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Internet Trials

The policy debate doesn't always happen within the official policy fora such as European Commission consultations, or Parliamentary committees. Especially when it comes to the Internet and online content. Certain interest groups take it into other venues. The courts are being called on the interpret the law, and the caselaw is used by courts all around Europe in the context of their judgments. This section looks at instances of legal action against Internet providers by private interest groups, or actions by Member States who are implementing laws and initiatives. Iptegrity's concern, as ever, is the protection of the open Internet and free speech. In the courts, this will be addressed in the context of the right to freedom of expression or privacy.

If you are interested in copyright caselaw you may like my book The Closing of the Net which discusses the UK copyright blocking judgments and the Megaupload case in New Zealand.

If you are interested in copyright policy, you may like my previous books A Copyright Masquerade: How Corporate Lobbying Threatens Online Freedoms and The Copyright Enforcement Enigma - Internet Politics and the 'Telecoms Package'

20th Century Fox v BT:

Is BT the first in a domino effect of blocking orders? BT's defence against the Hollywood studios who files for a blocking order, will be critical for the Internet in the UK and Europe. The case could set up an important precedent. Both parties in court were accutely aware of this possibility.

I attended the court hearing yesterday. Here is my first report of the proceedings. Most media appear to have reported this case based on information supplied by the MPA. I heard BT's submissions, as well as responses from the MPA.

British Telecom (BT), the UK's largest Internet service provider, is defending itself in court this week against a website blocking order filed by the the Motion Picture Association ( MPA ) which is the European arm of the MPAA, representing the major Hollywood film studios. The MPA is asking for an order to make BT block access for all of its subscribers, to a website called Newzbin, which allegedly offers access to unauthorised copies of films and music.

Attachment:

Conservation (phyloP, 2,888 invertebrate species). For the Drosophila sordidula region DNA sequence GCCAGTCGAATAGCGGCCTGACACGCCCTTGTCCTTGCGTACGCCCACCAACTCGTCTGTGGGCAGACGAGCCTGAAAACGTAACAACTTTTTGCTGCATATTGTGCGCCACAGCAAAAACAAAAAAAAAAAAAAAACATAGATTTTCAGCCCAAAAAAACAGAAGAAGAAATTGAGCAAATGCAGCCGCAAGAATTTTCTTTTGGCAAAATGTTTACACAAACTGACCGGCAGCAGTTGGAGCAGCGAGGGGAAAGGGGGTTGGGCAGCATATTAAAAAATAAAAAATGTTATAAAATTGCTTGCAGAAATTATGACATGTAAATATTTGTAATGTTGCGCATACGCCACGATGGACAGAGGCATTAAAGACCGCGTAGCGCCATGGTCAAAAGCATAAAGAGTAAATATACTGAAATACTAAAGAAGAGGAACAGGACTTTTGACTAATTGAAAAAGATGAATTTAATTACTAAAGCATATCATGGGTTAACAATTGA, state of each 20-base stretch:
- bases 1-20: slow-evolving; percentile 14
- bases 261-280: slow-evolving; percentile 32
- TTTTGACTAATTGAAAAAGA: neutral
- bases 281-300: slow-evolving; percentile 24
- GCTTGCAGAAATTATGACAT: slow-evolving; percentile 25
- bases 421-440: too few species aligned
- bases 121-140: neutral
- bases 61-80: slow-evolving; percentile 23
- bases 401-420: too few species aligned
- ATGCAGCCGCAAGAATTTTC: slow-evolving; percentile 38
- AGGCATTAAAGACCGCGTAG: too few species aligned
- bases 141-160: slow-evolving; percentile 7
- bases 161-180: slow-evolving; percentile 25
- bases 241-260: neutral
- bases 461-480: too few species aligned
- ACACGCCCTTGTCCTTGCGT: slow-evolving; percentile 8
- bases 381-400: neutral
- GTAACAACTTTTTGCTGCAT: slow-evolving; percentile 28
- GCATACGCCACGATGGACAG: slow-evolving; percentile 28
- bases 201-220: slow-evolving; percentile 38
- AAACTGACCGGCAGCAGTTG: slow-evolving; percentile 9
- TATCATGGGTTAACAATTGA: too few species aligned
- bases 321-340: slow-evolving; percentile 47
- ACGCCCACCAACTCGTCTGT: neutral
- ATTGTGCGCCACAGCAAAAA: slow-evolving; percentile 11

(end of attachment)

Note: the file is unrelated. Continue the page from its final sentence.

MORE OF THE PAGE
It emerged in court that the application for the blocking order followed months of

Read more: Hollywood v BT: consequences for all European ISPs, court told

Hollywood Studios are at the High Court In London today in an attempt to force BT to block a website that is allegedly infringing copyright. But in a separate development, a document has emerged which outlines wider plans, by the rights holders, for blocking injunctions.

The request for the injunction was filed within the last week or so by the

Read more: 20th Century Fox v BT - and Hollywood's latest plan for ISP co-operation

An injunction by  a married footballer to  hide an  alleged affair has tipped  the issue of Internet free speech into mainstream British news. But is it really about Article 10 rights, or about  maintaining a flow of scandal to protect  Rupert Murdoch's income? 


Rupert Murdoch's Sun newspaper is an unlikely campaigner for Internet freedom, as is its former editor Kelvin MacKenzie.  Yet today it ran the headline  "Nitwit hits Twitter with writ"  and Mr Mackenzie was on BBC Radio 4 pointing out the information travels freely on the Internet,  and you cannot deny freedom of speech.


What is causing all the fuss is an injunction which  has been filed in the British courts against Twitter, asking it to reveal personal details of certain users. The injunction has been taken out on behalf of an anonymous British footballer, who is seeking to hide details of an alleged extra-marital  affair. The details have been allegedly revealed in Tweets by those users.


I know nothing about football, but  if  you go to Twitter and search for

Read more: Twitter injunction: users v judges in battle for free speech?


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About Iptegrity

Iptegrity.com is the website of Dr Monica Horten. I am an  independent policy advisor: online safety, technology and human rights. In April 2024, I was appointed as an independent expert on the Council of Europe Committee of Experts on online safety and empowerment of content creators and users. I am a published author, and post-doctoral scholar. I hold a PhD from the University of Westminster, and a DipM from the Chartered Institute of Marketing. I cover the UK and EU. I'm a former tech journalist, and an experienced panelist and Chair. My media credits include the BBC, iNews, Times, Guardian and Politico.

Iptegrity.com is made available free of charge for non-commercial use. Please link back and attribute Dr Monica Horten.  Contact me to use any of my content for commercial purposes.  

The politics of copyright

A Copyright Masquerade - How corporate lobbying threatens online freedoms

'timely and provocative' Entertainment Law Review